One Colorado and some democratic lawmakers also said Thursday the “Protection of Minors from Mutilation and Sterilization Bill” attacks our “most at-risk citizens”.

“We want people to make decisions about removing appendages, taking medications that give you breasts when you’re a male, we want you to make those decisions when you are an adult.

Among the opponents to that bill is Jenna, mother to Jude, who first came out as transgender at nine years old. “Jude’s Law,” passed in 2019, allows children, twelve years and older, to make decisions related to mental health, themselves.

“[The “Protection of Minors from Mutilation and Sterilization Bill”] was created out of fear and a pure lack of understanding,” Jenna said. “This bill, if passed, would literally be killing transgender youth all over our state. Shame on the people who support this bill and [are] masking the blatant discrimination of transgender youth by going after their doctors.”

Jenna requested her last name be omitted for the privacy of her daughter.

As for the “Live and Let Live” Act, opponents of the legislation say this bill is anything but, as it “seeks to roll back protections for LGBTQ Coloradans in the areas of adoption and foster care, healthcare, housing, employment, and public spaces on the basis of religious freedom”.

One Colorado says the bill opens the door for discrimination against the LGBTQ community, as they participate in necessary activities such as finding a job or a place to live.

“These pieces of legislation seek to roll back the progress we have made towards achieving equality,” Ramos said. “We have worked way too hard to go back.”

Proponents of the bill say since the legalization of same-sex marriage, religiously-backed adoption and fostering agencies have been forced to close in some states because they would not adopt to same-sex couples.

The bill points to the Colorado Masterpiece Cake Shop, the focal point of another Supreme Court Case, in which the owner refused to bake a cake for a same-sex couple because of his religious beliefs. The owner of the cake shop had to shut down a section of his business and was required to meet “constant” compliance reports.”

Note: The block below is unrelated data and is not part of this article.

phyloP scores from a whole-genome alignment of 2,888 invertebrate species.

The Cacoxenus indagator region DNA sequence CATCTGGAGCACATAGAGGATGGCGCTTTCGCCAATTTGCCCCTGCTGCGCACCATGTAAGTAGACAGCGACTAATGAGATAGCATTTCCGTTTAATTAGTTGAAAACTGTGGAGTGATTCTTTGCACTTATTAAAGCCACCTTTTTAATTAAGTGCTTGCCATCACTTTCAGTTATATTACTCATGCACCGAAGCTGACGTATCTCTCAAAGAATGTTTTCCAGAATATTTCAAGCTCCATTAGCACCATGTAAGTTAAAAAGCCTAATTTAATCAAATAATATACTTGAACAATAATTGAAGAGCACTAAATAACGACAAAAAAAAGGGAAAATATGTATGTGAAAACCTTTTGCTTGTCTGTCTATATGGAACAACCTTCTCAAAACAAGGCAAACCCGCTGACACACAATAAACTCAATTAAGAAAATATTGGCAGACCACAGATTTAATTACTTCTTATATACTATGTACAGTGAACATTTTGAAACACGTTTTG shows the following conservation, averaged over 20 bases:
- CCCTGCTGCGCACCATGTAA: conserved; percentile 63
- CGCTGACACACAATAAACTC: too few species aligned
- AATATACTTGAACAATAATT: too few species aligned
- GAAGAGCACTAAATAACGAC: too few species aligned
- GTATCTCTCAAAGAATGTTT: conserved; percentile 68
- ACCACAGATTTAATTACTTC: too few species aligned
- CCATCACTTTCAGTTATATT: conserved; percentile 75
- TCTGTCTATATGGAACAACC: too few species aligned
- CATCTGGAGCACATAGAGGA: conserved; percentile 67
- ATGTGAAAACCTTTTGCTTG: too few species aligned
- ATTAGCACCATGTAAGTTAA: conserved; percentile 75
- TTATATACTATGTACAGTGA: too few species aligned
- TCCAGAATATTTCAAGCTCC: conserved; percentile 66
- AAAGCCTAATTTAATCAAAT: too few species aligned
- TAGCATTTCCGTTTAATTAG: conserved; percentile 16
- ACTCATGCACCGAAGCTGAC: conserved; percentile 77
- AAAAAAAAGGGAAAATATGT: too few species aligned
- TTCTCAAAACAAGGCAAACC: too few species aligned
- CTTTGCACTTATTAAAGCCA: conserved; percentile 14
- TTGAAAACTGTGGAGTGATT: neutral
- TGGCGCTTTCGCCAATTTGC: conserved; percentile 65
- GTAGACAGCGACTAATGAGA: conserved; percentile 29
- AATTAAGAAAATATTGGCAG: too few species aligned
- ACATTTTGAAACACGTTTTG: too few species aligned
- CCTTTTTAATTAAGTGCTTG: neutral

“In an equal society,” the bill states, “tolerance must be equal.”

One Colorado says the “Fundamental Family Rights Bill” and the “Parent’s Bill of Rights,” could put LGBTQ youth and teenagers in harm’s way if they are in homes that do not support their gender identity or sexual orientation.

“I have seen Jude thrive with the love and acceptance that we’ve given her and I can’t imagine not loving and accepting her,” Jenna said. “Whether you’re a child or adult or whoever, everyone wants the love and support from her family.”

But, Jenna cautioned, not everyone has that support.

Ramos says the bill would also negatively impact the mental health of LGBTQ children, by limiting their options for mental or physical healthcare, when they are trying to seek help without their parents’ consent.

“Fundamental Family Rights”, One Colorado said, would also endanger LBGTQ children by making it harder for social services or other government agencies to step in if relationships at home deteriorate.

“African American and Latino parents are more likely to have their parental rights taken away at a disproportionate rate,” the bill text says, “evidenced by the disproportionate number of African-American and Latino children in foster care in the United States.”

Something Rep. Sonya Jaquez Lewis (D-Lafayette) railed against on Thursday.

“As a Latina, I am disgusted that these bills are trying to target one segment of our Colorado community by taking away rights and putting us in a lower class of citizens,” she said.

All six bills were heard in the State, Veteran and Military House Committee Thursday afternoon. House Bill 1144 and House Bill 1063 died in committee.

Dozens of people were signed up to testify before the hearing took place.

Copyright 2020 Nexstar Broadcasting, Inc. All rights reserved. This material may not be published, broadcast, rewritten, or redistributed.

Latest Local Stories

More Local